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Magnetoreception: Homing in on vertebrates

Kirschvink, Joseph L. (1997) Magnetoreception: Homing in on vertebrates. Nature, 390 (6658). pp. 339-340. ISSN 0028-0836. https://resolver.caltech.edu/CaltechAUTHORS:20130430-114257404

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Abstract

Imagine being set adrift in a canoe in the middle of an ocean. Which way would you paddle? Most humans would be as lost as lost can be, but creatures such as pigeons, turtles and whales have no difficulty navigating in such circumstances. How they do so remains one of the biggest mysteries in the behavioural sciences, at the centre of which is the question of how organisms might sense the Earth's magnetic field and use it for navigation and homing (a topic with a chequered history — see box, overleaf). The mystery, however, is gradually being solved, and the latest instalment in the story comes in Walker and colleagues' study of rainbow trout (page 371 of this issue). All known sensory systems have specialized receptor cells designed to respond to the external stimulus, and these are always coupled to neurons to bring this information to the brain. In modern times the main objection to claims that magnetoreception is genuine was biophysical — that there was no evidence of appropriate receptors. The first clue towards meeting this objection came in an obscure place, the teeth of small molluscs. The late Heinz A. Lowenstam discovered that the major lateral teeth of the chitons are capped by massive amounts of a hardening agent, the permanently magnetic mineral magnetite (Fe_(3)O_4) (Fig. 1). Later, with the development of ultrasensitive superconducting moment magnetometers, came the recognition that tiny (parts per billion) levels of biogenic magnetite are naturally present in animals as diverse as insects, birds, fish and even humans. The final crack in the biophysical arguments against magnetoreception came with the discovery of the magnetotactic bacteria and protists (Fig. 2), which possess linear chains of either single-domain magnetite or greigite (Fe_(3)S_4). They provide unequivocal examples of biological activity being influenced by the geomagnetic field.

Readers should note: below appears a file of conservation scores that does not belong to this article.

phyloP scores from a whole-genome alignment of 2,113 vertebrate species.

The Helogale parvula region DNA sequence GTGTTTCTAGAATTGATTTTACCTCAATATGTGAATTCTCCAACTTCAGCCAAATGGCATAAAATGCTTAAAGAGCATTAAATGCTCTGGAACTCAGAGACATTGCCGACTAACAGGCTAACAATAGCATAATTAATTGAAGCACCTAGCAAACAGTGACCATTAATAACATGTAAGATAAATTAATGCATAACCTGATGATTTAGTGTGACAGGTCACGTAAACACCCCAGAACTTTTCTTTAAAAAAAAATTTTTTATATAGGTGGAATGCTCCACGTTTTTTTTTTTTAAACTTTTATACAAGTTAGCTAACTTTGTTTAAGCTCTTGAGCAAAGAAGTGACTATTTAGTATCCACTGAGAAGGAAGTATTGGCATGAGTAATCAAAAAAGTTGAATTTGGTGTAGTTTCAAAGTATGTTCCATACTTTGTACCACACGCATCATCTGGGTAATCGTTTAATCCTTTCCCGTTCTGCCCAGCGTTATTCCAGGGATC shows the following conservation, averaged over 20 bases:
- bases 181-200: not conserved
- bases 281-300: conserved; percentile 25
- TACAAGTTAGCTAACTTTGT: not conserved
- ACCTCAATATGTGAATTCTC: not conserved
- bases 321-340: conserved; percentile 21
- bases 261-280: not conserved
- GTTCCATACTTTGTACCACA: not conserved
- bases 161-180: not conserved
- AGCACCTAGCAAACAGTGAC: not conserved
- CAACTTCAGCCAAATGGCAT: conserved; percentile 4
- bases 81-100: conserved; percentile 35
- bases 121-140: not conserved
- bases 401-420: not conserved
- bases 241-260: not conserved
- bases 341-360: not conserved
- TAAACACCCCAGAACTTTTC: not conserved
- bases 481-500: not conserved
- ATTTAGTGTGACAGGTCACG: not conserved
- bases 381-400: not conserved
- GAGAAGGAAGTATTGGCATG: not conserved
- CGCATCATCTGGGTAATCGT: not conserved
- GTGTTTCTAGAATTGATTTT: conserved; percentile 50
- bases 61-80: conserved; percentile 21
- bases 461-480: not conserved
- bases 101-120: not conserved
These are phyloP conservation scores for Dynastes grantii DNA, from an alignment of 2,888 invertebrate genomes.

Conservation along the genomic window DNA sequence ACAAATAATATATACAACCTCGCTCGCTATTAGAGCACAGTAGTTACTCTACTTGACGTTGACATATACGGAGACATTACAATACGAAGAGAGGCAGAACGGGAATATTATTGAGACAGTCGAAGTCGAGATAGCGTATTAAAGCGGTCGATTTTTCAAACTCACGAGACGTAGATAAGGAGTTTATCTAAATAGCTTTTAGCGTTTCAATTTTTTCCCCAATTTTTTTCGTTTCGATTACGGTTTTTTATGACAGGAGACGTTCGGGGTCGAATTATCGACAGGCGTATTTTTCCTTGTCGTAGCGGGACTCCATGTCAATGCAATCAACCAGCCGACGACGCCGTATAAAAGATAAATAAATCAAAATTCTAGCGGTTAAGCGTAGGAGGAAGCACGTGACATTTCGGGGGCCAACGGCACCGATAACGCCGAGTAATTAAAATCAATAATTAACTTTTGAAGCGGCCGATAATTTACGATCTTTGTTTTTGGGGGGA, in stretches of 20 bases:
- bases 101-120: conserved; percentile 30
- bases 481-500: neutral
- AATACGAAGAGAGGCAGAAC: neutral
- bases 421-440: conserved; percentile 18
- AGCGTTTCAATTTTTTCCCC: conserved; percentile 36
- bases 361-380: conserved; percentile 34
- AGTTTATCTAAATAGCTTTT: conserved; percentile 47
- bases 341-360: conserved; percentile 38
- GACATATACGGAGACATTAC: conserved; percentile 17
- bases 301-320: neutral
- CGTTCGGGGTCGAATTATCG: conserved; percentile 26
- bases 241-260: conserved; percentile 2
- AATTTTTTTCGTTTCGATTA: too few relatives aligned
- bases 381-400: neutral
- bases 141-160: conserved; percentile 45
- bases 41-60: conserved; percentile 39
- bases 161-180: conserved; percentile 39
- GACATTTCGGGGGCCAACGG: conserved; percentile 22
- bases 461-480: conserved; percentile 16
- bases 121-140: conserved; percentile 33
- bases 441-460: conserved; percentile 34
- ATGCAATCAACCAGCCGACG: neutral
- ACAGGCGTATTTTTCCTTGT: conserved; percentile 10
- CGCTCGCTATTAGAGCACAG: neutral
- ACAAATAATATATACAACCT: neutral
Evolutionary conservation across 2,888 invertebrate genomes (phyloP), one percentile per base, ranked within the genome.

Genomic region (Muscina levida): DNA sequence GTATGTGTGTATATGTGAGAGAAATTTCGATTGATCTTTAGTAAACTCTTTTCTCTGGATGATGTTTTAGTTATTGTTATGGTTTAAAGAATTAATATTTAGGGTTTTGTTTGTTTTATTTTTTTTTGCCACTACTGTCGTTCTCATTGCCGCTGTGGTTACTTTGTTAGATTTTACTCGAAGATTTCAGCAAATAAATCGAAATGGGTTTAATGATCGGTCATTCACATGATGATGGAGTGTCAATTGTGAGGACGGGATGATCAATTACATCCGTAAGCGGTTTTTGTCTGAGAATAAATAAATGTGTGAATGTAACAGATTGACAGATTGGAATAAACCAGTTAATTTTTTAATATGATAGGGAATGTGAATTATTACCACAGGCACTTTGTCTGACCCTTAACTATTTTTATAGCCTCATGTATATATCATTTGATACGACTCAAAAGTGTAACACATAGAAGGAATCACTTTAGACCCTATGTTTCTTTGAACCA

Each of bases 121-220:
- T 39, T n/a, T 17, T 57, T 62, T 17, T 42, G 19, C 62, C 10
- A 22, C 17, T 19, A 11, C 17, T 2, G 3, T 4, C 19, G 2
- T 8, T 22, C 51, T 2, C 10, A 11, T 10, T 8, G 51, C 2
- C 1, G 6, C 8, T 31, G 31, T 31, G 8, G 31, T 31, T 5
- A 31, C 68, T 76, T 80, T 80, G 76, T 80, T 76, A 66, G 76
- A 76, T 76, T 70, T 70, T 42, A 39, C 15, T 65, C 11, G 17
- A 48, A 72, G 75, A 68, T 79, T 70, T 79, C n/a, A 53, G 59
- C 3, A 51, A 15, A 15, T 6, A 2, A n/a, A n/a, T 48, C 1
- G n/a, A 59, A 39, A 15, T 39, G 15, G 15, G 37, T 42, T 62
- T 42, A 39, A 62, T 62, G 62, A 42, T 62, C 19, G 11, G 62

Item Type:Article
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URLURL TypeDescription
http://dx.doi.org/10.1038/36986DOIArticle
http://www.nature.com/nature/journal/v390/n6658/full/390339a0.htmlPublisherArticle
http://rdcu.be/cq15PublisherFree ReadCube access
ORCID:
AuthorORCID
Kirschvink, Joseph L.0000-0001-9486-6689
Additional Information:© 1997 Nature Publishing Group, a division of Macmillan Publishers Limited.
Issue or Number:6658
Record Number:CaltechAUTHORS:20130430-114257404
Persistent URL:https://resolver.caltech.edu/CaltechAUTHORS:20130430-114257404
Usage Policy:No commercial reproduction, distribution, display or performance rights in this work are provided.
ID Code:38183
Collection:CaltechAUTHORS
Deposited By: Jason Perez
Deposited On:01 May 2013 21:00
Last Modified:03 Mar 2020 13:01

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